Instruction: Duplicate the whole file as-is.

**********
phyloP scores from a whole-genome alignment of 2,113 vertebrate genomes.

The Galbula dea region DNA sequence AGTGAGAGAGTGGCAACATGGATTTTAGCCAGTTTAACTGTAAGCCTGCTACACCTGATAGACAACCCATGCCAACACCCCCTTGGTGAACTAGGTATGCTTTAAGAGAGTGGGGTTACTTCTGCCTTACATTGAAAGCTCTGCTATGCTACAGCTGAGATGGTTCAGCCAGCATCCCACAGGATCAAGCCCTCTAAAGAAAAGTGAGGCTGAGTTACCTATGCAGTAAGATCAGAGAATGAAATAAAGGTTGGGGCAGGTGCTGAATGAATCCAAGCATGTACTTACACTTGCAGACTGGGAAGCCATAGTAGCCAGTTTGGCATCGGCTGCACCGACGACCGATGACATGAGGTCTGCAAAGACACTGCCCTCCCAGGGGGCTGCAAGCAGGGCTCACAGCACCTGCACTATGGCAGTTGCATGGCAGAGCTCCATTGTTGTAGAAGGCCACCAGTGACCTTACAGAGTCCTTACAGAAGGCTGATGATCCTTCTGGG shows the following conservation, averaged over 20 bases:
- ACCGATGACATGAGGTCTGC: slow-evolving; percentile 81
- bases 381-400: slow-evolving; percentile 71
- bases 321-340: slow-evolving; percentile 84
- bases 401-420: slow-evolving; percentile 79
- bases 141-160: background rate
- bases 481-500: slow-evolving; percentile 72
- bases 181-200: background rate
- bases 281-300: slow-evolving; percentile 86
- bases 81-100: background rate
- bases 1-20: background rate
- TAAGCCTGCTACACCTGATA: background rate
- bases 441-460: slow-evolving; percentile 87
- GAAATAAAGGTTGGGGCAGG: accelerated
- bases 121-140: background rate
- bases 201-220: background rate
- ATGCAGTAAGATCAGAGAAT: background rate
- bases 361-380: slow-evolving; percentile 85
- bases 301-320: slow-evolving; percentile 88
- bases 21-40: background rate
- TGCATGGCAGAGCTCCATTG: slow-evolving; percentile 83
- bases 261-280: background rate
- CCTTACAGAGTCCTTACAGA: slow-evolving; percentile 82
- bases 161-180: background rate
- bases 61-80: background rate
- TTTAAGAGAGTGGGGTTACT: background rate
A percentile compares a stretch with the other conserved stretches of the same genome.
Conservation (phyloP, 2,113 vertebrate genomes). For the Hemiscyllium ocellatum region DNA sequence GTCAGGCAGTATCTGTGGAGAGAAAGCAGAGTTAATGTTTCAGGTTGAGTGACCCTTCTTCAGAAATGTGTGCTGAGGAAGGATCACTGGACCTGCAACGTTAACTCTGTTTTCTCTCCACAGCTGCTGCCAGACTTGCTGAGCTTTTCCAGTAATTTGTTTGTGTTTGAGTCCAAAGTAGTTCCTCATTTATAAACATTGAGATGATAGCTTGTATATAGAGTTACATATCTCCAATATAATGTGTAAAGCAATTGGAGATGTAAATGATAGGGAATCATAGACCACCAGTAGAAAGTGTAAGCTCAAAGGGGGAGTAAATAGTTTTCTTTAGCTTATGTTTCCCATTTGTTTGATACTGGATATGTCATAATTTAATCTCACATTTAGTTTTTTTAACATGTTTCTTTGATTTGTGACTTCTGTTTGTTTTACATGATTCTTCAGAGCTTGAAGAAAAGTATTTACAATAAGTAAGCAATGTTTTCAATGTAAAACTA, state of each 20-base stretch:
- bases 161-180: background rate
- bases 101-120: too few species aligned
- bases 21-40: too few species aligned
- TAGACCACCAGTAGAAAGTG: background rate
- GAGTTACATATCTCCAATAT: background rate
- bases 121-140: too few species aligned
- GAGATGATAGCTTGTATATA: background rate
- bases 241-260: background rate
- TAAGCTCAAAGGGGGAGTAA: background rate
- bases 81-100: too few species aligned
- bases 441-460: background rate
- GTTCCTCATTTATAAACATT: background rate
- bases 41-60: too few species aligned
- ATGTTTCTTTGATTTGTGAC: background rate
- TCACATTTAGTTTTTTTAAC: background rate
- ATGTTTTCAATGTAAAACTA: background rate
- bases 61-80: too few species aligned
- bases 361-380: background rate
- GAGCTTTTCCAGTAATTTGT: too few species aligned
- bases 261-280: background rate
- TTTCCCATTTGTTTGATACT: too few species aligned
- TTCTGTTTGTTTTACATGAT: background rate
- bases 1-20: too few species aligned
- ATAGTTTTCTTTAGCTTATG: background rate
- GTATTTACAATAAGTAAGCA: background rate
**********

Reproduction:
phyloP scores from a whole-genome alignment of 2,113 vertebrate genomes.

The Galbula dea region DNA sequence AGTGAGAGAGTGGCAACATGGATTTTAGCCAGTTTAACTGTAAGCCTGCTACACCTGATAGACAACCCATGCCAACACCCCCTTGGTGAACTAGGTATGCTTTAAGAGAGTGGGGTTACTTCTGCCTTACATTGAAAGCTCTGCTATGCTACAGCTGAGATGGTTCAGCCAGCATCCCACAGGATCAAGCCCTCTAAAGAAAAGTGAGGCTGAGTTACCTATGCAGTAAGATCAGAGAATGAAATAAAGGTTGGGGCAGGTGCTGAATGAATCCAAGCATGTACTTACACTTGCAGACTGGGAAGCCATAGTAGCCAGTTTGGCATCGGCTGCACCGACGACCGATGACATGAGGTCTGCAAAGACACTGCCCTCCCAGGGGGCTGCAAGCAGGGCTCACAGCACCTGCACTATGGCAGTTGCATGGCAGAGCTCCATTGTTGTAGAAGGCCACCAGTGACCTTACAGAGTCCTTACAGAAGGCTGATGATCCTTCTGGG shows the following conservation, averaged over 20 bases:
- ACCGATGACATGAGGTCTGC: slow-evolving; percentile 81
- bases 381-400: slow-evolving; percentile 71
- bases 321-340: slow-evolving; percentile 84
- bases 401-420: slow-evolving; percentile 79
- bases 141-160: background rate
- bases 481-500: slow-evolving; percentile 72
- bases 181-200: background rate
- bases 281-300: slow-evolving; percentile 86
- bases 81-100: background rate
- bases 1-20: background rate
- TAAGCCTGCTACACCTGATA: background rate
- bases 441-460: slow-evolving; percentile 87
- GAAATAAAGGTTGGGGCAGG: accelerated
- bases 121-140: background rate
- bases 201-220: background rate
- ATGCAGTAAGATCAGAGAAT: background rate
- bases 361-380: slow-evolving; percentile 85
- bases 301-320: slow-evolving; percentile 88
- bases 21-40: background rate
- TGCATGGCAGAGCTCCATTG: slow-evolving; percentile 83
- bases 261-280: background rate
- CCTTACAGAGTCCTTACAGA: slow-evolving; percentile 82
- bases 161-180: background rate
- bases 61-80: background rate
- TTTAAGAGAGTGGGGTTACT: background rate
A percentile compares a stretch with the other conserved stretches of the same genome.
Conservation (phyloP, 2,113 vertebrate genomes). For the Hemiscyllium ocellatum region DNA sequence GTCAGGCAGTATCTGTGGAGAGAAAGCAGAGTTAATGTTTCAGGTTGAGTGACCCTTCTTCAGAAATGTGTGCTGAGGAAGGATCACTGGACCTGCAACGTTAACTCTGTTTTCTCTCCACAGCTGCTGCCAGACTTGCTGAGCTTTTCCAGTAATTTGTTTGTGTTTGAGTCCAAAGTAGTTCCTCATTTATAAACATTGAGATGATAGCTTGTATATAGAGTTACATATCTCCAATATAATGTGTAAAGCAATTGGAGATGTAAATGATAGGGAATCATAGACCACCAGTAGAAAGTGTAAGCTCAAAGGGGGAGTAAATAGTTTTCTTTAGCTTATGTTTCCCATTTGTTTGATACTGGATATGTCATAATTTAATCTCACATTTAGTTTTTTTAACATGTTTCTTTGATTTGTGACTTCTGTTTGTTTTACATGATTCTTCAGAGCTTGAAGAAAAGTATTTACAATAAGTAAGCAATGTTTTCAATGTAAAACTA, state of each 20-base stretch:
- bases 161-180: background rate
- bases 101-120: too few species aligned
- bases 21-40: too few species aligned
- TAGACCACCAGTAGAAAGTG: background rate
- GAGTTACATATCTCCAATAT: background rate
- bases 121-140: too few species aligned
- GAGATGATAGCTTGTATATA: background rate
- bases 241-260: background rate
- TAAGCTCAAAGGGGGAGTAA: background rate
- bases 81-100: too few species aligned
- bases 441-460: background rate
- GTTCCTCATTTATAAACATT: background rate
- bases 41-60: too few species aligned
- ATGTTTCTTTGATTTGTGAC: background rate
- TCACATTTAGTTTTTTTAAC: background rate
- ATGTTTTCAATGTAAAACTA: background rate
- bases 61-80: too few species aligned
- bases 361-380: background rate
- GAGCTTTTCCAGTAATTTGT: too few species aligned
- bases 261-280: background rate
- TTTCCCATTTGTTTGATACT: too few species aligned
- TTCTGTTTGTTTTACATGAT: background rate
- bases 1-20: too few species aligned
- ATAGTTTTCTTTAGCTTATG: background rate
- GTATTTACAATAAGTAAGCA: background rate